Nice work altogether – I really enjoy these.

    Liked by 1 person

      1. Nothing like a bit of research. If I am not mistaken, the Fuji you have is a 1.5 crop, so that may help you out. I have the Nikon V3 and the 70-300 lens. The crop of the V3 is something like 2.3, so the lens length becomes something like 800mm.

        For me, the stabilization factors of the lens and / or camera are important. Perhaps another consideration would be a zoom vs. fixed for better versatility – and the zoom makes do as a macro lens, too!

        And finally weight, and cost, and and and and . . Looking forward to hearing what you get!

        Liked by 1 person

  4. I do think the Fuji photos look better, although it’s hard to tell as WP images have to be downsized so much. It partly depends, as others have said, what you want to do with the images. If you simply want to record what you have seen for your own pleasure and to share in your blog, the Nikon set-up seems to be more than adequate. But I doubt you could enlarge them and hang them on your wall, or sell them for others to do so. SO that’s the quality element to your decision.

    The other factor is comfort and convenience. I gave up using an SLR (as they were then) when I switched to digital, as carrying all that stuff around was wearing me down. I went down the bridge camera route and like David above I opted for a Panasonic Lumix DMC FZ-200 which I find more than meets my needs. And those needs are, as I suspect yours are, to take photos of a sufficiently good quality to satisfy my desire to be as good a photographer as I can be, and to give pleasure to others and get positive feedback when shared on my blog.

    I should have said there are three factors as of course price comes into it too. $1,500 is a lot of money to pay for something that will only improve your life a little, but if the bulkiness of the Nikon is really becoming too much and you find yourself using it less and less, maybe you could sell that second-hand to offset some of the cost? But do perhaps consider the bridge camera option too, as that would work out much cheaper and be even less heavy and cumbersome. You could then hang on to the Nikon for when you feel only a DSLR will do!

    Liked by 2 people

    1. Thanks Sarah! I think I’ve decided that I would not replace the Fuji lens. To do an adequate job, I would need maybe a 600 mm lens. Then I could enter my wildlife images in competitions, etc. But that hefty a lens would be too hard to carry. So I’ll put the money to good use elsewhere and jus have fun with photographing birds.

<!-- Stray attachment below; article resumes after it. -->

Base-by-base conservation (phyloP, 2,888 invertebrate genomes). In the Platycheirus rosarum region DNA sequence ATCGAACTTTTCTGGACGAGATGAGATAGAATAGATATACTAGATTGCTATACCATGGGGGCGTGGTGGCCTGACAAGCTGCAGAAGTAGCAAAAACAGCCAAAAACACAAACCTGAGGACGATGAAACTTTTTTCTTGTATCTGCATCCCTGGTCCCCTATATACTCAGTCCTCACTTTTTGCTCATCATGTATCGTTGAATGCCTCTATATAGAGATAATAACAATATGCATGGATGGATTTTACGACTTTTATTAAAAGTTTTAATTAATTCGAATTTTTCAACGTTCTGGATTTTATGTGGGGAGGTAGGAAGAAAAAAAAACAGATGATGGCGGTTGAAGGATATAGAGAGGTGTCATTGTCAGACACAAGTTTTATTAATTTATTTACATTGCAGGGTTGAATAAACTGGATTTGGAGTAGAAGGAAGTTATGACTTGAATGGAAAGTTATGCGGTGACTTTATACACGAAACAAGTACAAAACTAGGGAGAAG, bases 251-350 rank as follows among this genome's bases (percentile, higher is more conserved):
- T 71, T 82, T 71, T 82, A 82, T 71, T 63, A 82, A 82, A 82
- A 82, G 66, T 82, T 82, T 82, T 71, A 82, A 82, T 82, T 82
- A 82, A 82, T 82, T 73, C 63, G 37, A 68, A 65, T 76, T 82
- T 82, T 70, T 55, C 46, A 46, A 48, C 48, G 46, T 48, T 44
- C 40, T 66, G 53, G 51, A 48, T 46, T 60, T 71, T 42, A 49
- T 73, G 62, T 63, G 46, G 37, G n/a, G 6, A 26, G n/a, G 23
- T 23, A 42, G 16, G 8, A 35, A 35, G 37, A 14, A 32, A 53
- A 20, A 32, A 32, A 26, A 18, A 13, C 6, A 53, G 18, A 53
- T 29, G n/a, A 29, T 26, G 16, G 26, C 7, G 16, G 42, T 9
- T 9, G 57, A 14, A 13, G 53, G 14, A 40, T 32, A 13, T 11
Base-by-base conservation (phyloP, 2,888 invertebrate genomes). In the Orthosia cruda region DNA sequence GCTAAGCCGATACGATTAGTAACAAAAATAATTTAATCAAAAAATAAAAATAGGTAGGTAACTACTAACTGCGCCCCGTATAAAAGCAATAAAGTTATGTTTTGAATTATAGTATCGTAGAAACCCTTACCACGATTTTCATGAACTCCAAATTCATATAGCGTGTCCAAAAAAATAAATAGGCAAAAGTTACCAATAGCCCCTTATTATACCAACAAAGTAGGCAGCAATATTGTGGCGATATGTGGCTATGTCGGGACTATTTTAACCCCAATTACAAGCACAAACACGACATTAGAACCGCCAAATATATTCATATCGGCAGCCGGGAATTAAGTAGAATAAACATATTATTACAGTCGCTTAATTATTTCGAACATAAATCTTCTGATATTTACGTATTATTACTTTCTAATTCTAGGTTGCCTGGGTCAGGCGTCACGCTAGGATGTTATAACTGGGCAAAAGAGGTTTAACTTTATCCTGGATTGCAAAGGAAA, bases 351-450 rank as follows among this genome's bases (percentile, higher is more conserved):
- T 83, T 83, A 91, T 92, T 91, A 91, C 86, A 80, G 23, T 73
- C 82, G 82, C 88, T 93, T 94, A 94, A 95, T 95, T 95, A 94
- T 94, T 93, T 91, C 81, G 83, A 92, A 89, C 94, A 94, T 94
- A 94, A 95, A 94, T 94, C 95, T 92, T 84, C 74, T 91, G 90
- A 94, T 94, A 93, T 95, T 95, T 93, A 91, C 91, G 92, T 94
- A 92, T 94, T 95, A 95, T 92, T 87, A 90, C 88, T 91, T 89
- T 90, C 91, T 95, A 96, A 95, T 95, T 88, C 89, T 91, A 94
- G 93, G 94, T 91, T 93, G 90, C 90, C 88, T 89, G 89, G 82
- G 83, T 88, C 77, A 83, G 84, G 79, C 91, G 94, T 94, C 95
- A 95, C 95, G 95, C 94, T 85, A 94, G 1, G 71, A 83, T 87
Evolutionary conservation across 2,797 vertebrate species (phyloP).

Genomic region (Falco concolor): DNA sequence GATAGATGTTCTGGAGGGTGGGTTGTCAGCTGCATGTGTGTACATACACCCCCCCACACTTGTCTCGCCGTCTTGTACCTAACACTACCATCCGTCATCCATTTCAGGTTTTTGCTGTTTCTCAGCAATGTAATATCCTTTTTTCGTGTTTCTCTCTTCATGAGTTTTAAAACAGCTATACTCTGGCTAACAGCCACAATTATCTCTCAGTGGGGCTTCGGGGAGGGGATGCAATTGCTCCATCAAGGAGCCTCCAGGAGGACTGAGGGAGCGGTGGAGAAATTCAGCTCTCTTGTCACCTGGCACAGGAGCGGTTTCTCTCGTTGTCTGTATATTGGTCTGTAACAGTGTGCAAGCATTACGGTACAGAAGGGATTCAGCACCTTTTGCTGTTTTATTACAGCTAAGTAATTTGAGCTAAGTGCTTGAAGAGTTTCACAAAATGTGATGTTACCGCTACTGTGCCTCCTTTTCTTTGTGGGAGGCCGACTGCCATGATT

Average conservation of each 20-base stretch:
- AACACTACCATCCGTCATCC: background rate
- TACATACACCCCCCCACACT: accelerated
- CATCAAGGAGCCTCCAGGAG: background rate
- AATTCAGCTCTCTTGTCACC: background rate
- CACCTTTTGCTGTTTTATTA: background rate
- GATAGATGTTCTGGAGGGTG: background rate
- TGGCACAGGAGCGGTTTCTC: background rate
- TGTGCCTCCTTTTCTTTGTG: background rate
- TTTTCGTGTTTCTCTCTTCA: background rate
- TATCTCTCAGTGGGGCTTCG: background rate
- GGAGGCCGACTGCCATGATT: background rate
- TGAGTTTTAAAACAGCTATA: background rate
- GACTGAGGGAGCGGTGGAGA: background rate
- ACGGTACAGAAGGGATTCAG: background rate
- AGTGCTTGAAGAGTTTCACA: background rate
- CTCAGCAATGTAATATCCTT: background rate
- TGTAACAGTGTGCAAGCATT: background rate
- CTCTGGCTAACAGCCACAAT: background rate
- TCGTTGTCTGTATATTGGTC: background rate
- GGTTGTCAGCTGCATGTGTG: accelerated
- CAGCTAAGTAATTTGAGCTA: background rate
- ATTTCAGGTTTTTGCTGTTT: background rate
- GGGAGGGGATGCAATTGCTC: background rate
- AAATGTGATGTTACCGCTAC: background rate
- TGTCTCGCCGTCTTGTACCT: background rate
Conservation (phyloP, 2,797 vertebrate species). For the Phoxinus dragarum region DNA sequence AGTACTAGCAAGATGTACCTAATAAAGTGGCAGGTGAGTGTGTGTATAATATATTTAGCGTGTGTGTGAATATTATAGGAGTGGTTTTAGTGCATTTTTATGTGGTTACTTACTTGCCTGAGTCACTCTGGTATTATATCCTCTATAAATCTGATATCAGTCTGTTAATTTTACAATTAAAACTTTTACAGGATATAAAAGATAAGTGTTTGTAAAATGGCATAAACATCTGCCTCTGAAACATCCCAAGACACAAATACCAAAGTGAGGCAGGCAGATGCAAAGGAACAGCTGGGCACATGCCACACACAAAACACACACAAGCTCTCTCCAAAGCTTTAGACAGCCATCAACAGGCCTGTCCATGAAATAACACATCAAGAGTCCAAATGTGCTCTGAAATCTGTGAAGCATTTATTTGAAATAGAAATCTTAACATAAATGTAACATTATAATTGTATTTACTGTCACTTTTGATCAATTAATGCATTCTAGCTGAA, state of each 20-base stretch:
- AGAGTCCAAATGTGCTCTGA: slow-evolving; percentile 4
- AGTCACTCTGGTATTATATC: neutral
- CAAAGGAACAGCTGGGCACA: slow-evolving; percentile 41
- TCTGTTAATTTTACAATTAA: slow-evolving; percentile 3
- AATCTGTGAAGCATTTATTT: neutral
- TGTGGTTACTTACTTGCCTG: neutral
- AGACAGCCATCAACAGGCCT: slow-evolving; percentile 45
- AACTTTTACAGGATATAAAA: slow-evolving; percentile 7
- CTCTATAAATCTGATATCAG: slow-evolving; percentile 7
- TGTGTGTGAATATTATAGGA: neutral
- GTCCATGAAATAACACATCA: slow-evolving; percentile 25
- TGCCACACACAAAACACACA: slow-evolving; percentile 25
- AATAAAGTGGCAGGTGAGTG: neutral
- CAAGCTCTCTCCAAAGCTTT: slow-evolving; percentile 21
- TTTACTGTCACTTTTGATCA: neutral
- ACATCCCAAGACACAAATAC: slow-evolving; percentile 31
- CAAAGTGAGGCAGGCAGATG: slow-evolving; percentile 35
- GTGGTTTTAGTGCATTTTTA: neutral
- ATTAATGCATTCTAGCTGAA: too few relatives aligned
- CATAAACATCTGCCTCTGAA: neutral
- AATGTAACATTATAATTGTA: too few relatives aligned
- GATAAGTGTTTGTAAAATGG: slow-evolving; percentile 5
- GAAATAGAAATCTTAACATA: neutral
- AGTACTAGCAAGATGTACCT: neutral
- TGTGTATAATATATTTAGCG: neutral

Liked by 2 people

  5. I echo what Toonsarah said about matching your needs with what you want to achieve. A good cell phone camera is sufficient for posting images to social media, blogs, or even videos on YouTube.

    Although, a cell phone camera won’t give you a 600mm zoom.

    Cost is another factor. I paid $249 for the FZ200 — a discounted price just before the release of the FZ300. A Canon prime lens (EF 100-400mm f/4.5-5.6L IS II USM) would give me the reach for $2,400. For serious wildlife photographers, the EF 500mm f/4L IS II USM sells for $9,000.

    Will the extra cost give you better results? Of course, and it would be worth it if I were a professional who sold my prints. In that case, you would probably choose to scale down your photos, anyway, to discourage theft.

    I wanted to take pictures of the moon so the FZ200 was the affordable and practical solution. And, at 600mm, I needed a tripod.

    Ron Dudley (Feathered Photography) uses the aforementioned Canon lenses. You might review his photos and conclude, “They’re nice, but not worth the extra cost.”

    Not to mention the extra weight and gear that you’ll have to lug around. The Canon 100-400mm takes decent enough handheld shots although best results for zoom photography, in most cases, requires a tripod.

    (I noted the Canon lens because that’s what I’m familiar with, and it closely matches the capabilities of your Fuji lens.)

    Liked by 1 person

    1. Thanks David! I wrote an answer to Sarah’s comment and then read yours. That comment also applies to what you said. Actually, I love doing macro work and have an excellent Fuji lens for that. Thanks again.

      Liked by 1 person

  6. As so many others have said, it depends on what you want to do with the photos. But I have another consideration for myself. I’ve been doing weights is to steady my hand as I shoot at long focal lengths without support. Even so, I prefer the lighter lenses.

    Liked by 1 person